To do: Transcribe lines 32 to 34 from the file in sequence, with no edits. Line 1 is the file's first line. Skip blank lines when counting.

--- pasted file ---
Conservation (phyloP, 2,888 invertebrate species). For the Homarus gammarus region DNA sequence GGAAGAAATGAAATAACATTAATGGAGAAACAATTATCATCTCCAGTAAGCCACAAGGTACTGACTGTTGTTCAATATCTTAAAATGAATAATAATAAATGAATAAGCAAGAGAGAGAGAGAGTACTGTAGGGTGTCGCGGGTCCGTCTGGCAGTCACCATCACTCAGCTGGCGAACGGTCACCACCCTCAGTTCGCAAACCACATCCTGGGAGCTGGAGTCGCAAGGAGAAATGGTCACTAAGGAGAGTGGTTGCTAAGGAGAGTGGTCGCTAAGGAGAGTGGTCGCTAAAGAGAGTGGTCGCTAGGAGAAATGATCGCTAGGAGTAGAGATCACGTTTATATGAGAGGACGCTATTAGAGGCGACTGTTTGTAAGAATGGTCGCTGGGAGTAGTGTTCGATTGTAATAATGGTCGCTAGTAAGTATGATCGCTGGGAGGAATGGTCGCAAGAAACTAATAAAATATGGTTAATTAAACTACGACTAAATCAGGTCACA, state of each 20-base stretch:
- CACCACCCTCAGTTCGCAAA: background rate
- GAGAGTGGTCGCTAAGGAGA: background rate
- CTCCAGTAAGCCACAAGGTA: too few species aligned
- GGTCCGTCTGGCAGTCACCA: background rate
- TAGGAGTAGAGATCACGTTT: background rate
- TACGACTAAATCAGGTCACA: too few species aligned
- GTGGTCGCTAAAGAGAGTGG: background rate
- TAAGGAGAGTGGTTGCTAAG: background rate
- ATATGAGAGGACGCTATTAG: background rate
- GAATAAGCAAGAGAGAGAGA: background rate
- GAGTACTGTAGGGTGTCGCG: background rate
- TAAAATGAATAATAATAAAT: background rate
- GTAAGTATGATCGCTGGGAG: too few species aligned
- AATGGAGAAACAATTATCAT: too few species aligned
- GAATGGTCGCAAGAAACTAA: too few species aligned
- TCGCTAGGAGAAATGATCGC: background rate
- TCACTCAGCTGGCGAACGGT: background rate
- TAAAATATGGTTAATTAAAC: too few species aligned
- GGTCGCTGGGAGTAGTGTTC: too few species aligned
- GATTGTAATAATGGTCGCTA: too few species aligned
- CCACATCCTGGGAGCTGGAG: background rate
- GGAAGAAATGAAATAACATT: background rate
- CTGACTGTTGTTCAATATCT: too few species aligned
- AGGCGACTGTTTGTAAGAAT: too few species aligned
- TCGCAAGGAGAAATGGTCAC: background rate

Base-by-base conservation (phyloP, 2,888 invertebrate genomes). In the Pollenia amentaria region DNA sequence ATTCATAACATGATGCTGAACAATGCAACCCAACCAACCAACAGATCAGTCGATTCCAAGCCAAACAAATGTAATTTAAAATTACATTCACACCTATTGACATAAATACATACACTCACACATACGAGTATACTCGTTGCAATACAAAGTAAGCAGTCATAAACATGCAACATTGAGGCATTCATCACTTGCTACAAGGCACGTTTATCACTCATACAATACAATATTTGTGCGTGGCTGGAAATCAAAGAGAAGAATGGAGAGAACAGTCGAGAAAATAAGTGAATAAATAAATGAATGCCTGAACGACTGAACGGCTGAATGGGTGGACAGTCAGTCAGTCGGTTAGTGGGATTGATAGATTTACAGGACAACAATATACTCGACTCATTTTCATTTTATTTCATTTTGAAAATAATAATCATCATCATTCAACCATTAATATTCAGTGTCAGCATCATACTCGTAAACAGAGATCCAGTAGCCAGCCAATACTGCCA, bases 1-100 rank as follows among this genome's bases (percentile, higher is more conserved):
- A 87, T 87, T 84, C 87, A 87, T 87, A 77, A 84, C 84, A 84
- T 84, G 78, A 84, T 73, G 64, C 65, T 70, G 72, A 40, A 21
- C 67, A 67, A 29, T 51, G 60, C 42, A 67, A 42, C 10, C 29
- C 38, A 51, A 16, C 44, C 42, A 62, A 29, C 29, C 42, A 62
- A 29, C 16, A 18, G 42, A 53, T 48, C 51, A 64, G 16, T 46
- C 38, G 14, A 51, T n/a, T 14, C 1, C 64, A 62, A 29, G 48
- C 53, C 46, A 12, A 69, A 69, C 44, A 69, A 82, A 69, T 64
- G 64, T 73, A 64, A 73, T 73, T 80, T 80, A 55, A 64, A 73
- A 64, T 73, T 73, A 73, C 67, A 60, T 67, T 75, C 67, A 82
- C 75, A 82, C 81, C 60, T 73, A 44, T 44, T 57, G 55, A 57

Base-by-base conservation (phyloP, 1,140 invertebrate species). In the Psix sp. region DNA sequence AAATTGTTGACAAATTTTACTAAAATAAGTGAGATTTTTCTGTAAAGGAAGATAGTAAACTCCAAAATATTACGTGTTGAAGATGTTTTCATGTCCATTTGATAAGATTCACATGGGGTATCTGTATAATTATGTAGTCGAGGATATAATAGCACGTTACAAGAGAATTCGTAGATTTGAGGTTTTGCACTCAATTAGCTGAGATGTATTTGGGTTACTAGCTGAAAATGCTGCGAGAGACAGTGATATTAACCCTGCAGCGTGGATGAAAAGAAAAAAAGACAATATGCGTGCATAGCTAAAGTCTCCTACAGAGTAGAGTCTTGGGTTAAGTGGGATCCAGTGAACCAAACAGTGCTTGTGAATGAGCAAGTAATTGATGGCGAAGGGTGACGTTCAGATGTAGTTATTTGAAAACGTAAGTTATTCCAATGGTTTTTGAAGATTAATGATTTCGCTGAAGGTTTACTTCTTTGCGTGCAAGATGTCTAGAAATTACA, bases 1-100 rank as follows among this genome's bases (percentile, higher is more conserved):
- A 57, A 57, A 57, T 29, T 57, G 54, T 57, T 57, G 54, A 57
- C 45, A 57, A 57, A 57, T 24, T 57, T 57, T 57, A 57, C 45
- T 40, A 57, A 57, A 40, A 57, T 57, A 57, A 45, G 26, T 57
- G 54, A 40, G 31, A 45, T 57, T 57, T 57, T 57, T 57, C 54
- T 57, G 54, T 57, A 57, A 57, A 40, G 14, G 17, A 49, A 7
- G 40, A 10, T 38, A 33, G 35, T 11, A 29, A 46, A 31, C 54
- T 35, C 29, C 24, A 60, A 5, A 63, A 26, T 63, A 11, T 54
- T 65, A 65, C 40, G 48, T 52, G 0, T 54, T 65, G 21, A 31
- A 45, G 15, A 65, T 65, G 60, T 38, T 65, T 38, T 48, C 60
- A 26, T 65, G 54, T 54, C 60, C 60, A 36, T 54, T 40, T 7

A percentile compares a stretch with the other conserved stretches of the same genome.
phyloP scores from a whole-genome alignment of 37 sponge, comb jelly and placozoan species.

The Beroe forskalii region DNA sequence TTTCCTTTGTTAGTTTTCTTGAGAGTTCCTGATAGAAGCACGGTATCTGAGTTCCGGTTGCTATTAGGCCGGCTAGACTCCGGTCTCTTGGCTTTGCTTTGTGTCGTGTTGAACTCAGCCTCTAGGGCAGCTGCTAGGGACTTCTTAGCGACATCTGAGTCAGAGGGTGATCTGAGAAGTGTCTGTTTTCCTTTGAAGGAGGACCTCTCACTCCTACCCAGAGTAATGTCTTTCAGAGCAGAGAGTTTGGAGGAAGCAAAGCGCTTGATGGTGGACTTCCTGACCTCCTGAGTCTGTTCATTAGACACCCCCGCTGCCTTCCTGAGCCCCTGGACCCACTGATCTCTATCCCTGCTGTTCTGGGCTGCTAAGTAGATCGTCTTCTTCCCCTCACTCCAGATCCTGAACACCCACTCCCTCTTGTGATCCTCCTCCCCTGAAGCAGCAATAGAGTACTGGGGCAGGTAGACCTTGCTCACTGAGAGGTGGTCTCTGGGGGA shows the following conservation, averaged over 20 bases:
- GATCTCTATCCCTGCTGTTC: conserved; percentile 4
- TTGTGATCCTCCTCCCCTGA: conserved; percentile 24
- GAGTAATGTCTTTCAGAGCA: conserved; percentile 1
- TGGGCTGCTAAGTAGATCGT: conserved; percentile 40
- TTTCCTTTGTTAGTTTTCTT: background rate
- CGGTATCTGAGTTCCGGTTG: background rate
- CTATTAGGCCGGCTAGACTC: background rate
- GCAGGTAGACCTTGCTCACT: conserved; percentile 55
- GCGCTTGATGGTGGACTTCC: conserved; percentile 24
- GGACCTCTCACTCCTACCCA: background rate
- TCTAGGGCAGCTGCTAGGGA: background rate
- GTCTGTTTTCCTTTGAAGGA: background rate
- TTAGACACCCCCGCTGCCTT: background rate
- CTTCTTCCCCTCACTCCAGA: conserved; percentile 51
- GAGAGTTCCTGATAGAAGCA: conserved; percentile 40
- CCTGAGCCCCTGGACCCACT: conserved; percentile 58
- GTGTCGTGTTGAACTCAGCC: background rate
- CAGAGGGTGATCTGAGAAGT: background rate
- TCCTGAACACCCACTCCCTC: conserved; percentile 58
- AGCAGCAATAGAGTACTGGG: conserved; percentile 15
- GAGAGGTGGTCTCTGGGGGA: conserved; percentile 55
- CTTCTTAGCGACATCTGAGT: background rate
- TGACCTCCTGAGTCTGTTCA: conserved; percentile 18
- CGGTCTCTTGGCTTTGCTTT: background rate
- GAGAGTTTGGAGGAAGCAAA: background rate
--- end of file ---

- A 29, C 16, A 18, G 42, A 53, T 48, C 51, A 64, G 16, T 46
- C 38, G 14, A 51, T n/a, T 14, C 1, C 64, A 62, A 29, G 48
- C 53, C 46, A 12, A 69, A 69, C 44, A 69, A 82, A 69, T 64